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Does daily living component change if I live independently from my parent

Hi I am currently living with my mother I am a below knee Amputee and currently get the daily living component at standard rate.
i am 24 yrs old and have been offered a bungalow with a wet room to help me as my parents house has stairs 
as I am using an appliance and aids in daily life will my move affect my daily living component 
thanks for reading 

Replies

  • MarkmywordsMarkmywords Member Posts: 419 Pioneering
    According to the rules, no but reality can be different.
    The rules say "describe the assistance you need whether you get it or not."

    Just as the condition that causes disability is irrelevant, so is any help you might get.

    However, as I found out, they might say "If you aren't getting help then you obviously don't need any." Presumably they choose to believe that if you haven't died of starvation then you can feed yourself.

    Logically, if you move out then your needs will increase.

    The point is they might try it on and you might have to fight them. You would win though.
  • wildlifewildlife Member Posts: 1,316 Pioneering
    You haven't said whether your parents or anyone else calls in to help you. This would have to be 35 hrs a week if possible for carer's allowance which would top up any PIP you lose as a family by moving out. Just a thought...
  • clairsmithclairsmith Member Posts: 2 Listener
    I'm just scared that if I move then the pip will think I am more independent although I still need an appliance (prosthetic leg) to do anything and although I won't have to tackle stairs anymore the assessor will think I am more able and stop my daily component which means I won't be able to move as I won't have the money to run my own place
  • MarkmywordsMarkmywords Member Posts: 419 Pioneering
    The DWP might do that even when there is nothing they could question. I live alone and rightly get enhanced DLC. I had to fight for it though.

    Doesn't the "I" in PIP mean independence after all?
  • NystagmiteNystagmite Member Posts: 609 Pioneering
    It shouldn't make any difference. Although, part of the reason why I failed was because I said I visited my parents once a week. Yes, a 15 minute bus ride away...

    i moved out out when it was DLA. No one questioned it and my money stayed the same.
  • wildlifewildlife Member Posts: 1,316 Pioneering
    Hi @clairesmith, I would check your last decision letter and see what points they awarded you before when you got the standard rate. I got the standard rate for only needing aids with NO help from anyone so see if just using aids will still apply without anyone's help. Still stress what help you need that you don't get if you do a supersession which is a change of circumstances. You should still get the aids points for washing /showering, if there are rails and a seat in the shower room. Toileting as well if there's a rail to pull yourself up. So that would be 6 points I think, only 2 more  needed for standard rate. I got 2 for needing an aid in the kitchen which is only a perching bar stool. You don't mention mobility which should apply with your mobility problems. After checking all this work out how much you will need to help you have your own home. Look at getting more evidence from wherever you can to support how you will be affected by your disability in the new home. Good luck, hope you make the move.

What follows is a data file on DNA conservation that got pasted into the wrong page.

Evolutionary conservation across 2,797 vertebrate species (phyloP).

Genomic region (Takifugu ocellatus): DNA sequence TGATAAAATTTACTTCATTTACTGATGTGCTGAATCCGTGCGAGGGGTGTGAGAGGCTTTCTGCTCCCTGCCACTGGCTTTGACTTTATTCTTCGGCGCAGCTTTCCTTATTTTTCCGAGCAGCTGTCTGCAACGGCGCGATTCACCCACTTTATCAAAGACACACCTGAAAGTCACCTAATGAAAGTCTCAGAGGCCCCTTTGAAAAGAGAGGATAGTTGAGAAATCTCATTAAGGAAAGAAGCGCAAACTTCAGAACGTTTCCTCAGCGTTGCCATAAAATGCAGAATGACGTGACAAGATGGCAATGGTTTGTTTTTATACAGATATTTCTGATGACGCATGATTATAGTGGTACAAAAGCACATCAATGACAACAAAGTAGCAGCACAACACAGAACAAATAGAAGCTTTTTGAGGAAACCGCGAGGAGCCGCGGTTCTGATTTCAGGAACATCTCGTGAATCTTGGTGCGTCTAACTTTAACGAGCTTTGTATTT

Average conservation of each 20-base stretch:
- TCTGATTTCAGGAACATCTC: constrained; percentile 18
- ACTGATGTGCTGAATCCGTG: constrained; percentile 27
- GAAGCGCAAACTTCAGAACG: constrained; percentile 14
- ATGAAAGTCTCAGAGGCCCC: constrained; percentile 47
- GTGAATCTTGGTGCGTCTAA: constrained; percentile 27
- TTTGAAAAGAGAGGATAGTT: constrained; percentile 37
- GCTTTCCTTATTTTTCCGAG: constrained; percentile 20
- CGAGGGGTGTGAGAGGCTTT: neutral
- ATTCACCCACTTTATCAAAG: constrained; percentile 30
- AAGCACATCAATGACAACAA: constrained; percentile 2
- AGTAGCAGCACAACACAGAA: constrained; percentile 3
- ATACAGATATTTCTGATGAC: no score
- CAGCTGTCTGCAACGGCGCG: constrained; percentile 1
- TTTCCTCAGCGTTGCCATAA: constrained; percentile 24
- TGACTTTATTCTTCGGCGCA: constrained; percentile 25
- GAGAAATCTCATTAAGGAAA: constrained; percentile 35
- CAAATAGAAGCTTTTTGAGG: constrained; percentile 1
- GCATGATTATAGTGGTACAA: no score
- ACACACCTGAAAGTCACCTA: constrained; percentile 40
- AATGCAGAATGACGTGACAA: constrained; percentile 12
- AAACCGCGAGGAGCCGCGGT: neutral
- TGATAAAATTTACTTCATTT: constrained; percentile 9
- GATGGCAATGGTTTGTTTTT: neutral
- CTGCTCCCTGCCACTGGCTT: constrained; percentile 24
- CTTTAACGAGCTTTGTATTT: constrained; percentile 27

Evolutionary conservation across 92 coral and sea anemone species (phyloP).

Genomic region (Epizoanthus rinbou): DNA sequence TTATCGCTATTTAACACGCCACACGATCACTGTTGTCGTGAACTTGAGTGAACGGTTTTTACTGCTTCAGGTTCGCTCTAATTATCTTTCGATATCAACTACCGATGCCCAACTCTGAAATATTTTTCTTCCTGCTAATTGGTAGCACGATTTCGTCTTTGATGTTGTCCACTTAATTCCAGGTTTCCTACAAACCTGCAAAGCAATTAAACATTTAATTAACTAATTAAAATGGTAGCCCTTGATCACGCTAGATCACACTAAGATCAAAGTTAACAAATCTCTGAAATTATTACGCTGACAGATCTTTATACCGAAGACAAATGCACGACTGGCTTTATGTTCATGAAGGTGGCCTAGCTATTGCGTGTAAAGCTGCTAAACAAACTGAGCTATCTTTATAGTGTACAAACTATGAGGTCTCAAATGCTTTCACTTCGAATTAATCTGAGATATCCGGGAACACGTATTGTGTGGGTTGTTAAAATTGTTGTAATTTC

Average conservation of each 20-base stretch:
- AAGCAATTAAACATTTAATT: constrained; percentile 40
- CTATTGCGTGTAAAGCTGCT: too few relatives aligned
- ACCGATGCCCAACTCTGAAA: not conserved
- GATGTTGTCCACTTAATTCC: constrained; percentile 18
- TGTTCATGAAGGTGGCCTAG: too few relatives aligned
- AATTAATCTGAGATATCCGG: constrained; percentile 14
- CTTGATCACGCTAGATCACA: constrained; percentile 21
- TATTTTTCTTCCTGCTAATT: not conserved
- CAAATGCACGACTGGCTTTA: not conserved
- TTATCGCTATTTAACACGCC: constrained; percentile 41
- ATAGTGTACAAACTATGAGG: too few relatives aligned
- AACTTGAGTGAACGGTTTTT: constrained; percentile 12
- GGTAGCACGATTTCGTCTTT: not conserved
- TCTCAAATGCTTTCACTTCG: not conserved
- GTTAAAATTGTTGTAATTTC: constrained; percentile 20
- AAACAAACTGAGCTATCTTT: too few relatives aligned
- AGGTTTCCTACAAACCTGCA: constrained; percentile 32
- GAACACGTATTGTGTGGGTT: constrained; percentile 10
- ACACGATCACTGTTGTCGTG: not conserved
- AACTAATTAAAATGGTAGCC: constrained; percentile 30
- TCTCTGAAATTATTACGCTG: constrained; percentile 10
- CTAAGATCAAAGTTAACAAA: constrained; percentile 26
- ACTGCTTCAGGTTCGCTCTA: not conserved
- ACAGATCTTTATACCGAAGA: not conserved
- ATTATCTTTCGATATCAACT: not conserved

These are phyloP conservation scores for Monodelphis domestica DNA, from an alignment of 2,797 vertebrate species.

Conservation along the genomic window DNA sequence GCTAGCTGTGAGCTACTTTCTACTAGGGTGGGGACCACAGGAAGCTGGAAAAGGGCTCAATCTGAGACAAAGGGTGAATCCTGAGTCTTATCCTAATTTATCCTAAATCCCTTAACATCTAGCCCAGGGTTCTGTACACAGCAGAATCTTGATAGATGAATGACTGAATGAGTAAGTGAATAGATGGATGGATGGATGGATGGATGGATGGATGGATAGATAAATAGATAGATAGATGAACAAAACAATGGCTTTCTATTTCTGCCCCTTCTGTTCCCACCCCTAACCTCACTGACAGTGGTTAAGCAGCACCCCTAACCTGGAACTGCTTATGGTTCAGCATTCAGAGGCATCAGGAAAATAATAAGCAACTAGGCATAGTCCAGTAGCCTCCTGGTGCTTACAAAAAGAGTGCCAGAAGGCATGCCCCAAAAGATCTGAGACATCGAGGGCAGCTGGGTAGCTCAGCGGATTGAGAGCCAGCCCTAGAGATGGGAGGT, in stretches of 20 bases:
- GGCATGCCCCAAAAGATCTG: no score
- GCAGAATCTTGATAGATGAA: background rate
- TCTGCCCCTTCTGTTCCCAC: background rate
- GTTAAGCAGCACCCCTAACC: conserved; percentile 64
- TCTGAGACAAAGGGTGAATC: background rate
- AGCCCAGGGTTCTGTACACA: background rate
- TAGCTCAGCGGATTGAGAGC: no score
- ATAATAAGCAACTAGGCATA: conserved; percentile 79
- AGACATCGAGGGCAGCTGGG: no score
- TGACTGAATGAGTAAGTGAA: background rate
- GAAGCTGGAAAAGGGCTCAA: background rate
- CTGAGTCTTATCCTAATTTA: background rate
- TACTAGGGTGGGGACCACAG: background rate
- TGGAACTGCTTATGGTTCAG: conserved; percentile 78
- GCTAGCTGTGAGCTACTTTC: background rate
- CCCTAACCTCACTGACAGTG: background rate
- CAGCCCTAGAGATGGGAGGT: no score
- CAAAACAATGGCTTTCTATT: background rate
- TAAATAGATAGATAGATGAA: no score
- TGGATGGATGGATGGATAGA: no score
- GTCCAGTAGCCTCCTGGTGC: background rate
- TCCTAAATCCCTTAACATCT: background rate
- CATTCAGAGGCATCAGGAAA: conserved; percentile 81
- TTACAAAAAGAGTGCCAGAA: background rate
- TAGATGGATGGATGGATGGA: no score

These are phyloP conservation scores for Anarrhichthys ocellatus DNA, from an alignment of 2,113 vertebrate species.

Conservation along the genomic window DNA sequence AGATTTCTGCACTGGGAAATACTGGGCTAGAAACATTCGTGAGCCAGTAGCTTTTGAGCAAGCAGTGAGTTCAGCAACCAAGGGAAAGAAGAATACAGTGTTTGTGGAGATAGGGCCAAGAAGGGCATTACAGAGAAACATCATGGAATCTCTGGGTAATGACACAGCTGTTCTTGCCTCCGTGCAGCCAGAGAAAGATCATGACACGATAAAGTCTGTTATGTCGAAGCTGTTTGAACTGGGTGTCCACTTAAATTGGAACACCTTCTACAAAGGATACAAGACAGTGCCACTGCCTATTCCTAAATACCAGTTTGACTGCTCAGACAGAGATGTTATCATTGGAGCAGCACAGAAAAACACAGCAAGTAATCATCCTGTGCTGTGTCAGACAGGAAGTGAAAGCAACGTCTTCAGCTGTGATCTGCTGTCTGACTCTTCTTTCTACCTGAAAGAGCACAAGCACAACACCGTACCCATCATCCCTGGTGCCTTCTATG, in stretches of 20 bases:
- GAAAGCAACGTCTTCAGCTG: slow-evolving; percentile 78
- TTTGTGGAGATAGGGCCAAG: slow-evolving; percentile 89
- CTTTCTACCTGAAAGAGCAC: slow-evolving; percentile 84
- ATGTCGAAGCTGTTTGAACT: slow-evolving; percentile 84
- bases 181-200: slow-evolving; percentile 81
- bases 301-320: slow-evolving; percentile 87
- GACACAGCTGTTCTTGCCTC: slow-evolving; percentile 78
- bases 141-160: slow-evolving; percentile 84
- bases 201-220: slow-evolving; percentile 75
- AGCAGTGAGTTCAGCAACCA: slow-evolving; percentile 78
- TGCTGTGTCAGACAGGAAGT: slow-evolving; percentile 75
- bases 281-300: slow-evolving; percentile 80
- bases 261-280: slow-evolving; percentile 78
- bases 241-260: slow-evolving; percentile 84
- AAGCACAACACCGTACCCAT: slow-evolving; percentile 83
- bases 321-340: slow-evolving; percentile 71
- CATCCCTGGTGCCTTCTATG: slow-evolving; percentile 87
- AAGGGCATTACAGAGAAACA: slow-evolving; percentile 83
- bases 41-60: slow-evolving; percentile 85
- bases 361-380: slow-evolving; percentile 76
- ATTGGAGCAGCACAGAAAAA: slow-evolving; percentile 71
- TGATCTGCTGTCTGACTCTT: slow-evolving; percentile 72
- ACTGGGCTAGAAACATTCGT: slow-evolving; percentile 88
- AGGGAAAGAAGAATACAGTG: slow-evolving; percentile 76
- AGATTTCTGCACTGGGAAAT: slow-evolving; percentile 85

• NystagmiteNystagmite Member Posts: 609 Pioneering
    You have to remember that the help you need has to be reasonable. So, part of the reason why I receive PIP is because I need help getting dressed. I live alone. Ok, I can dress myself. But it takes me longer than a non-disabled person because of how I struggle to do buttons up, etc. 
  • BenefitsTrainingCoBenefitsTrainingCo Member Posts: 2,692 Pioneering
    Hi clairsmith,

    As everyone has said, your move shouldn't affect your PIP. People do get reassessed as we know, but the number of points you get is based on lots of things, as other forum users have explained - you get points for using aids and appliances, and you get points because things take you longer than other people, or because it may not be safe for you to do things by yourself (even if, in practice, you do).

    As others have pointed out, it isn't about whether you actually get help in practice, but about what you need. And your move doesn't change any of the things you can or cannot do. For example, you didn't get points for washing and bathing because your parents' bathroom was upstairs, you get them because of safety issues whilst washing, or because you need assistance to wash or get into/out of the bath/shower. The fact that you now have a wet room doesn't change the fact that you might need help to get in or out of a normal bath or shower, for example. 

    Hope this helps.

    Will
    The Benefits Training Co:
    Paul Bradley
    Michael Chambers
    Will Hadwen
    Sarah Hayle
    Maria Solomon
    David Stickland
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